WILDFLOWERS OF NEW MEXICO

 

This tailside mountain flower with sprawling to erect hairy stems has showy pinkish-purple flowers with petals that often bend backwards. Arching stamens surround the erect, elongated style. Note the deeply lobed leaves. The plant variation is described as “extensive and baffling” with 4 varieties recorded in NM.


FLOWERS: June–September. 5 dark pinkish to purple, hairy petals, usually bent backwards over 5 green, point-tipped sepals; petals rounded, 3/8–5/8-inch (10–15 mm) long, often marked with darker lines; fruit is a slender capsule, 3/4-1 1/8-inches (20–30 mm) long, pointed like a crane’s bill.


LEAVES: Opposite. Blades hairy, 5/8–2 3/4-inches (1.5–7 cm) wide, palmately lobed (like fingers on a hand), deeply cut into 3–5 segments, each cut again into 3–5 rounded to pointed lobes.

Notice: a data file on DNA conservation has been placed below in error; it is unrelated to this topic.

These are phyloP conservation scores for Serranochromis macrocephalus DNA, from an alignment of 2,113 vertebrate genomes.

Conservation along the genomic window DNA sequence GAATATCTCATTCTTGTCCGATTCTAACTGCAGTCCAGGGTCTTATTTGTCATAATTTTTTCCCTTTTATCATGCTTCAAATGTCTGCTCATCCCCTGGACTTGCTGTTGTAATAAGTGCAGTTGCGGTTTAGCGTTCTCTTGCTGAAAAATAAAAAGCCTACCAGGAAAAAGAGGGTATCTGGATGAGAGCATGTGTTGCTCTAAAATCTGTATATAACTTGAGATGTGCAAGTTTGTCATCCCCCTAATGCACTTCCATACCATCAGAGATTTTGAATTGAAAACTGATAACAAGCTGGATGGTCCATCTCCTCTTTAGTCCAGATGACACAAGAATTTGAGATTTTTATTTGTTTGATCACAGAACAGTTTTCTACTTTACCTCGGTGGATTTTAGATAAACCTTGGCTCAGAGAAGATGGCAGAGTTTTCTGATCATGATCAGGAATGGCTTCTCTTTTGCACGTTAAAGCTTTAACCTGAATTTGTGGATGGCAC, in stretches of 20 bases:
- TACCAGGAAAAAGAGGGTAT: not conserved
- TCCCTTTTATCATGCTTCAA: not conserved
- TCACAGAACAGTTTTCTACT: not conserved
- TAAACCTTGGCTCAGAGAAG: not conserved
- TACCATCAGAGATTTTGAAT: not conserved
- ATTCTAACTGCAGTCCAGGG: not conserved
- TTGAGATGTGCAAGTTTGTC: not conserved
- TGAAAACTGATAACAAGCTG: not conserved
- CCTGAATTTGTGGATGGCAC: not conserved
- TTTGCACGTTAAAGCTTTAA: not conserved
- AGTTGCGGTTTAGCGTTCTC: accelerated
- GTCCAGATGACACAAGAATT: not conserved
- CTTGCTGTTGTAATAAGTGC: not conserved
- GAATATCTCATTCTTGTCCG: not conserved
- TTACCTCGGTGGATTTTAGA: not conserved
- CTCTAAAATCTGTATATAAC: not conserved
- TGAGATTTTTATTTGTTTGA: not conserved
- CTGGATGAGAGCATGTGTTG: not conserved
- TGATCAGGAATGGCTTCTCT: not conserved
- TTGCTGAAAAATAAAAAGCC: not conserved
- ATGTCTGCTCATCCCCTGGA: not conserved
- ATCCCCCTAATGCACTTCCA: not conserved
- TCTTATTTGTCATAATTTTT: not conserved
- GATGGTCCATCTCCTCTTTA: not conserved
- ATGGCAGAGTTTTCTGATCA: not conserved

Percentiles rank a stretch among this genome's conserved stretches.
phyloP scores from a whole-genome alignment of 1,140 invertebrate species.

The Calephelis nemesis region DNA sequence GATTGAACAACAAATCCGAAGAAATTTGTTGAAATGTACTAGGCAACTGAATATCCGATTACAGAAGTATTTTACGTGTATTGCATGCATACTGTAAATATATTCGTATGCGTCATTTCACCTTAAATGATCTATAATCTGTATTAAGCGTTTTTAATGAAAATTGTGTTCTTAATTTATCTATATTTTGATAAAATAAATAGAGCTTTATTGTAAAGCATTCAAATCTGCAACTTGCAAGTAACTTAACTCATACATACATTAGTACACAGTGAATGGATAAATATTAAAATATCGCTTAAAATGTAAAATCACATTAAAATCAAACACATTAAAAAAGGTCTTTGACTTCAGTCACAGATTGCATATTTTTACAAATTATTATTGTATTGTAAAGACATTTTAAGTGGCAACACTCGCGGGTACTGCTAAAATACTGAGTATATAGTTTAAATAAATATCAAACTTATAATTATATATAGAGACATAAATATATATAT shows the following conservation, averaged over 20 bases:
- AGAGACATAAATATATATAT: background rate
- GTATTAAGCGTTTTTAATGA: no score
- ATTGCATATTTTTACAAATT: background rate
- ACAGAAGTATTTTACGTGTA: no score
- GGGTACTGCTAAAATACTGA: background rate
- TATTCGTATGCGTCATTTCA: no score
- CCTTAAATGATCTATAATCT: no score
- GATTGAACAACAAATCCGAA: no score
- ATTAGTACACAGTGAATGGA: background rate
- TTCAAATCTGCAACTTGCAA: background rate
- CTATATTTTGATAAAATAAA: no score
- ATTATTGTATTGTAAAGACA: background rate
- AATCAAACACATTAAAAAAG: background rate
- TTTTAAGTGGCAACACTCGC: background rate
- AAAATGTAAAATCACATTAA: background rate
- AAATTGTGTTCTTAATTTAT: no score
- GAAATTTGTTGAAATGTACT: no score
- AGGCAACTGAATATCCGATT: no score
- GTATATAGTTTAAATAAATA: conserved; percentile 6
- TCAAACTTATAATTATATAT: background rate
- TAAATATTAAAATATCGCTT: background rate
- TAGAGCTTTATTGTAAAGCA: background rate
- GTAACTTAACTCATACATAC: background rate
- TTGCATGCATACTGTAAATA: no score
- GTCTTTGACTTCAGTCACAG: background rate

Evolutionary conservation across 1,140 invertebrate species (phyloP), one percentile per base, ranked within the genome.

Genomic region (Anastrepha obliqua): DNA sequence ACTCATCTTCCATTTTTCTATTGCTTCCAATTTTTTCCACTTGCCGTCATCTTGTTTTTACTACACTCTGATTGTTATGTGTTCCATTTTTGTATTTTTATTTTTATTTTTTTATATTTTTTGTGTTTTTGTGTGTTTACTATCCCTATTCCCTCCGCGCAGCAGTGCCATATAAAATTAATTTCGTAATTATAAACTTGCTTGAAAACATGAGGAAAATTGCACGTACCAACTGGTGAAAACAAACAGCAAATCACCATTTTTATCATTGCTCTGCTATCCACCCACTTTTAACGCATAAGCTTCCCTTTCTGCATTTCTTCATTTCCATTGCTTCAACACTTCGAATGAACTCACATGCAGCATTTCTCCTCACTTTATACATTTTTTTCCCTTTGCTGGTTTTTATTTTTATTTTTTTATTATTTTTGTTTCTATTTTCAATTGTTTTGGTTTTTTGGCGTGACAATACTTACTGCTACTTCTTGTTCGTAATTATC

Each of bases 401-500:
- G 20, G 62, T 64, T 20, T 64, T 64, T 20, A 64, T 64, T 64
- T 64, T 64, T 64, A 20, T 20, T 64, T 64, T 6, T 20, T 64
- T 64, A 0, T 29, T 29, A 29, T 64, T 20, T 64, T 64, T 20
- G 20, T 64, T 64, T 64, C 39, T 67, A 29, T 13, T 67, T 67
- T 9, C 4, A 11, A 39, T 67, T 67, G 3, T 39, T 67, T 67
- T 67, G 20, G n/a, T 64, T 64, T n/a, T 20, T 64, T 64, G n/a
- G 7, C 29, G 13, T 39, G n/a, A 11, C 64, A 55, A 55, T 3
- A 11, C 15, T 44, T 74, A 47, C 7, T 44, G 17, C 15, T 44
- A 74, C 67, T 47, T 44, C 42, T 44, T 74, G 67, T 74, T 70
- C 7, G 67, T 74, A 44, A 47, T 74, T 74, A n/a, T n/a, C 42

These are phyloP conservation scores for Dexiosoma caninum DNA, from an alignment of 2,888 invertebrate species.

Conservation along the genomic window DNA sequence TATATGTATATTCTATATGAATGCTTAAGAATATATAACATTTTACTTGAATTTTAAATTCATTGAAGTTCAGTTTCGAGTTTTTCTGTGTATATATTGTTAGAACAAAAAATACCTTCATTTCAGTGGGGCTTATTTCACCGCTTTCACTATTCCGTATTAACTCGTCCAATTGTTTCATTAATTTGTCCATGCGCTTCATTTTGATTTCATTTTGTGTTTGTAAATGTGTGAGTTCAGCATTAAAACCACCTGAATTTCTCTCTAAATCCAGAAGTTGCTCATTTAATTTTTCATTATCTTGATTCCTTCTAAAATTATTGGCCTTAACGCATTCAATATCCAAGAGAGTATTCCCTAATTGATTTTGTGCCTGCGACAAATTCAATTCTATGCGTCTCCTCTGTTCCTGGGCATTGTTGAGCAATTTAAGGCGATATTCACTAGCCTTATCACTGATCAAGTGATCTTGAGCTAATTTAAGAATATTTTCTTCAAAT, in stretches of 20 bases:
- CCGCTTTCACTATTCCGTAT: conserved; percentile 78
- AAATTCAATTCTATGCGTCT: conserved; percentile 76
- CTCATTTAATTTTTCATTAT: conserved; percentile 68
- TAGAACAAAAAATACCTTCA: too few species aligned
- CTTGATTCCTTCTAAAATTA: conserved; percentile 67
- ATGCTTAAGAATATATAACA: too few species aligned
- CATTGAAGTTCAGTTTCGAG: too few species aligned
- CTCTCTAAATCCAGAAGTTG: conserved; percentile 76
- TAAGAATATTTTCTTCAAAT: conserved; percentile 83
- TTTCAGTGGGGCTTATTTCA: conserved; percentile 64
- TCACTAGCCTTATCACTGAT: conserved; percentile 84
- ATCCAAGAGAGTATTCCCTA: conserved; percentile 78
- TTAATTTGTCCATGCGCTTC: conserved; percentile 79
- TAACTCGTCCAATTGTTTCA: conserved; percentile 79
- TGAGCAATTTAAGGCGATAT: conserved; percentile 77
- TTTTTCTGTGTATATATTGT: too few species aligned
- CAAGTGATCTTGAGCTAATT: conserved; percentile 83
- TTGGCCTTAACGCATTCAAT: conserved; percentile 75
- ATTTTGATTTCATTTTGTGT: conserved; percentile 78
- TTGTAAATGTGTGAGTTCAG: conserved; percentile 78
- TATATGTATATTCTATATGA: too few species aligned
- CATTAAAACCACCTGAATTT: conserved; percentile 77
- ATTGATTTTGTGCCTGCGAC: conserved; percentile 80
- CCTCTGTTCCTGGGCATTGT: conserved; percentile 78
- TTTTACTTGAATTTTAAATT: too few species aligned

HABITAT: Moist sandy, gravelly, loam soils, roadsides, foothills, meadows; pinyon-juniper, ponderosa-oak, aspen-conifer sub-alpine forests.


ELEVATION: 6,000–11,200 feet.


RANGE: AZ, CO, NV, NM, TX, UT, WY.


SIMILAR SPECIES: Wild Geranium, G. richarsonii, widespread in much the same range and habitat, has white to pale-pink flowers and leaf lobes with pointed teeth.


NM COUNTIES: Statewide except se plains in mid- to high-elevation habitats: Bernalillo, Catron, Cibola, Colfax, Dona Ana, Eddy, Grant, Harding, Hidalgo, Lincoln, Los Alamos, Luna, McKinley, Mora, Otero, Rio Arriba, San Juan, San Miguel, Sandoval, Santa Fe, Sierra, Socorro, Taos, Torrance, Union, Valencia.

PURPLE  GERANIUM

GERANIUM  CAESPITOSUM

Geranium Family, Geraniaceae

Perennial herb

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Palmate leaves with rounded to pointed lobes (arrow).

Sepals have long, pronounced points (arrow).

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